I understand that this is Church teaching and that is the way it is, but is that aspect a changable disciplinary situation, or is that also unchangable?

What I don’t know is whether the process has changed at all or if it could change if the Magisterium saw a need for it. Another example is if there is such a shortfall of priests, concievably the requirement for weekly mass attendence could be revised to fit this changing circumstance. Thoughts?


#7

For the pupose of living the faith it does not matter whether it is dogma (faith) or discipline, obedience is required. Disobedience of the Church is disbedience of Christ. See Lk 10:16

“He who** hears** you** hears** me, and he who rejects you rejects me, and he who rejects me rejects him who sent me.”

I understand that this is Church teaching and that is the way it is, but is that aspect a changable disciplinary situation, or is that also unchangable?
What I don’t know is whether the process has changed at all or if it could change if the Magisterium saw a need for it. Another example is if there is such a shortfall of priests, concievably the requirement for weekly mass attendence could be revised to fit this changing circumstance. Thoughts?

I do not know “the process” is that you are refering to.

Whether changeable or not, the “law” is the law. And obedience is expected.


#8

No Canon Law is not Church teachings. Canon Law will of course reflect Church Teaching. IT would be a very poor idea to call Canon Law in my opinion Church Teaching.

The Pope has the authority to change Canon Law.

The last major overhaul was in 1983, however smaller changes have and can take place from time to time.

The Catechism contains what we as Catholics are required to believe, period end of discussion!

Canon Law is the discipline or how we do things.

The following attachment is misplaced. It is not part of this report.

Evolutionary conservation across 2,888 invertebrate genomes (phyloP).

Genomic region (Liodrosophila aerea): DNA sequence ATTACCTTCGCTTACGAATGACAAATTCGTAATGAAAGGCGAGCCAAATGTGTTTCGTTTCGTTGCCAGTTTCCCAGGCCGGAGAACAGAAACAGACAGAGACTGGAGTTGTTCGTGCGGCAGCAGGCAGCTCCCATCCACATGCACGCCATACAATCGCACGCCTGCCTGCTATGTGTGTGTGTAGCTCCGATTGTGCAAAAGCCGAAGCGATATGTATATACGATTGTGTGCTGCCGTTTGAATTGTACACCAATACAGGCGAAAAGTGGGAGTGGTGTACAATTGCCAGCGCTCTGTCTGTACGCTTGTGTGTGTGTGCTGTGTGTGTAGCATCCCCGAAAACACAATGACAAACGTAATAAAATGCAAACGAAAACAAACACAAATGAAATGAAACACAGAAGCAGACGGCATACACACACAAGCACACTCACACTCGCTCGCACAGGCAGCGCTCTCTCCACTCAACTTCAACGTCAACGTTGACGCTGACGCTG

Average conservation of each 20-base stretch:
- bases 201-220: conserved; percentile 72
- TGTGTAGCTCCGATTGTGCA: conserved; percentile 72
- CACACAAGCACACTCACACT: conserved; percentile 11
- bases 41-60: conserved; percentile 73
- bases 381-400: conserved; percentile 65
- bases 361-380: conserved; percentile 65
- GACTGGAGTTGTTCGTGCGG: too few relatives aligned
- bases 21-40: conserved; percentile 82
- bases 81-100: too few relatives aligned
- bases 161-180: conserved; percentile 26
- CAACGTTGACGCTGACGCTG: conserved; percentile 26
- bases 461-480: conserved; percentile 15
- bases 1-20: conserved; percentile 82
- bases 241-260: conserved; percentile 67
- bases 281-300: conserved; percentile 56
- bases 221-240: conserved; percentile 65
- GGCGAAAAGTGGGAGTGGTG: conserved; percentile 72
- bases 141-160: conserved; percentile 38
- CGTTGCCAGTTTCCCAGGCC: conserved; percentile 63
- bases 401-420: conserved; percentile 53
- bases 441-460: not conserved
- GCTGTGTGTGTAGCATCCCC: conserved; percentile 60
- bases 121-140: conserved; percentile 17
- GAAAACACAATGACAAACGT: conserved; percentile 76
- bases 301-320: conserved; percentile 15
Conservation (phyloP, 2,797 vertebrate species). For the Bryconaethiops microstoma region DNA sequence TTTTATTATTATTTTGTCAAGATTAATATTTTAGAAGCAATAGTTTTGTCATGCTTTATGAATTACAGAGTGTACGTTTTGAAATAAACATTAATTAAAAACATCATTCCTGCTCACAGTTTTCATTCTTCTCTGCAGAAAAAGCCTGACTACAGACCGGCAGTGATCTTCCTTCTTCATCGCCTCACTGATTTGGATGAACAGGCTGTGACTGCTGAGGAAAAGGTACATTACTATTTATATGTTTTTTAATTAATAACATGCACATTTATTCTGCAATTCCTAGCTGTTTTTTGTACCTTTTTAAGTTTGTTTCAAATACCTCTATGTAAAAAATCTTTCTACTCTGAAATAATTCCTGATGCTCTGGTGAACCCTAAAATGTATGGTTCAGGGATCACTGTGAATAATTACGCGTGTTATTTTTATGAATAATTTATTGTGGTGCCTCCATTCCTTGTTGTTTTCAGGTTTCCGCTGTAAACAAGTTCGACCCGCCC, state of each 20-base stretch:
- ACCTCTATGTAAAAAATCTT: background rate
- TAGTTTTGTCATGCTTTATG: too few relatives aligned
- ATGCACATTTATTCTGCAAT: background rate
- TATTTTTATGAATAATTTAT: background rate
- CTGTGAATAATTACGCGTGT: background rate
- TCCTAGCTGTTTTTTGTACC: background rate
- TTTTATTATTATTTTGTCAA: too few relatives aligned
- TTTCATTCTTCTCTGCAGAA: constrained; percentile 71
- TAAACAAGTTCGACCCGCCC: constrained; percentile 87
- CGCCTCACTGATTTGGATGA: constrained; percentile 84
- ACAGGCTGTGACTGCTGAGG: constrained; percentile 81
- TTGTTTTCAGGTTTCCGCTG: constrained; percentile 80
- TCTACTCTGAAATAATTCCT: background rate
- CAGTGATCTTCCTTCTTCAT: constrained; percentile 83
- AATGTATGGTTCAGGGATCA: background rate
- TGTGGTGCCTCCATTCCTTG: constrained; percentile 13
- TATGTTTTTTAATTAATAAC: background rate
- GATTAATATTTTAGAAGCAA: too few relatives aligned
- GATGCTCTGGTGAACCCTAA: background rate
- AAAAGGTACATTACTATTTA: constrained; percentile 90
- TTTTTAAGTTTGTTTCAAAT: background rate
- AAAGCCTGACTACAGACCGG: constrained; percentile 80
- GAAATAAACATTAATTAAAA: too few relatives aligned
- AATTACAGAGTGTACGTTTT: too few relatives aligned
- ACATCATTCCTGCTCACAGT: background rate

I may not disagree with an item in the Catechism. I may disagree with an item in Canon Law, however I am still required to obey it, but I can disagree with it.


#9

I beg to differ that it doesn’t matter. I am looking to deepen my faith and not be ignorant of it. For example, I would think it may be good to know that a woman can not be a priest and that it is a matter of faith that we accept it. I also think it would be good to know that a man can not be married to be a priest and also know that is a matter of discipline. Each needs to be followed as a matter of being obediant, but to live my faith more effectively, I want to understand the difference as to why one is a matter of unchangable faith and the other is a matter of discipline that could change (although it might not necessarily change regardless).

[quote=davidv]I do not know “the process” is that you are refering to.
[/quote]

I’ll use the married priest example again. There may have been a process used to decide to change the priesthood from a married one to one of celebacy. Perhaps it was a papal proclamation (I don’t really know) or maybe another method. My question is: What is the process for changing matters of discipline in the Church?

[quote=Br. Rich SFO]I may not disagree with an item in the Catechism. I may disagree with an item in Canon Law, however I am still required to obey it, but I can disagree with it.
[/quote]

Your thoughts seem in line with what I was thinking. Do you know of any external links that could confirm this understanding?


#10

DISCLAIMER: The views and opinions expressed in these forums do not necessarily reflect those of Catholic Answers. For official apologetics resources please visit www.catholic.com.